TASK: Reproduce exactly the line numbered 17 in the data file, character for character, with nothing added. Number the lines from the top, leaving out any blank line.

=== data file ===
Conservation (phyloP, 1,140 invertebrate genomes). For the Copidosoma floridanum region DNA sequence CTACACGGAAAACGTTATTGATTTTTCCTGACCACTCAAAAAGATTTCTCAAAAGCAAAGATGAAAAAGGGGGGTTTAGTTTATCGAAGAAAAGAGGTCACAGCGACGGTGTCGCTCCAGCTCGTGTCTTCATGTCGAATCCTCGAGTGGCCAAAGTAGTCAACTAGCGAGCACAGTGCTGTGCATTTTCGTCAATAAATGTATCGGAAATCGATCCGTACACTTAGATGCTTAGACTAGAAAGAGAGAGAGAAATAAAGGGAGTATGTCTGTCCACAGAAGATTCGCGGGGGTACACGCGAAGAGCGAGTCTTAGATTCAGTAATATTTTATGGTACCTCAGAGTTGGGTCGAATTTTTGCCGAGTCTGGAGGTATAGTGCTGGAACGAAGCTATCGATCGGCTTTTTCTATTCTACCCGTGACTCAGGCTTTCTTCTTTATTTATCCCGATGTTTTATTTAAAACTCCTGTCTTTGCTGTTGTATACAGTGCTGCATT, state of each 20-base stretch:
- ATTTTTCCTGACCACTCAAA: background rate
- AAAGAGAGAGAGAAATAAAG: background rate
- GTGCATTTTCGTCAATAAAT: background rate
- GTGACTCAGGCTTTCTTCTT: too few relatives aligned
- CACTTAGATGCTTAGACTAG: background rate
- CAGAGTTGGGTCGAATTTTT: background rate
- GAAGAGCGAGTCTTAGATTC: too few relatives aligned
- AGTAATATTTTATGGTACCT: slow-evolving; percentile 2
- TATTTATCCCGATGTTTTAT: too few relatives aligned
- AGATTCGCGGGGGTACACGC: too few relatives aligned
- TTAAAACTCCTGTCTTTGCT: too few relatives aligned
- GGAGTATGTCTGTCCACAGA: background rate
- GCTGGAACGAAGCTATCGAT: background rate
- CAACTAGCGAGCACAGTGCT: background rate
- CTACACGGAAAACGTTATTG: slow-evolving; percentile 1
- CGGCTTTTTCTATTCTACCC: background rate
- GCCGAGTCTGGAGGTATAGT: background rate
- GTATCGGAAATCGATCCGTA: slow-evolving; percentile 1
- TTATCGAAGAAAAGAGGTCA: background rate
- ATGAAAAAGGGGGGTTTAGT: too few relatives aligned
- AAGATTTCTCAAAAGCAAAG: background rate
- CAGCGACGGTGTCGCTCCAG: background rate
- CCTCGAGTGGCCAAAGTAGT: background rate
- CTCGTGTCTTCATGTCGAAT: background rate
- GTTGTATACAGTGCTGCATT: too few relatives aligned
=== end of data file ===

- CGGCTTTTTCTATTCTACCC: background rate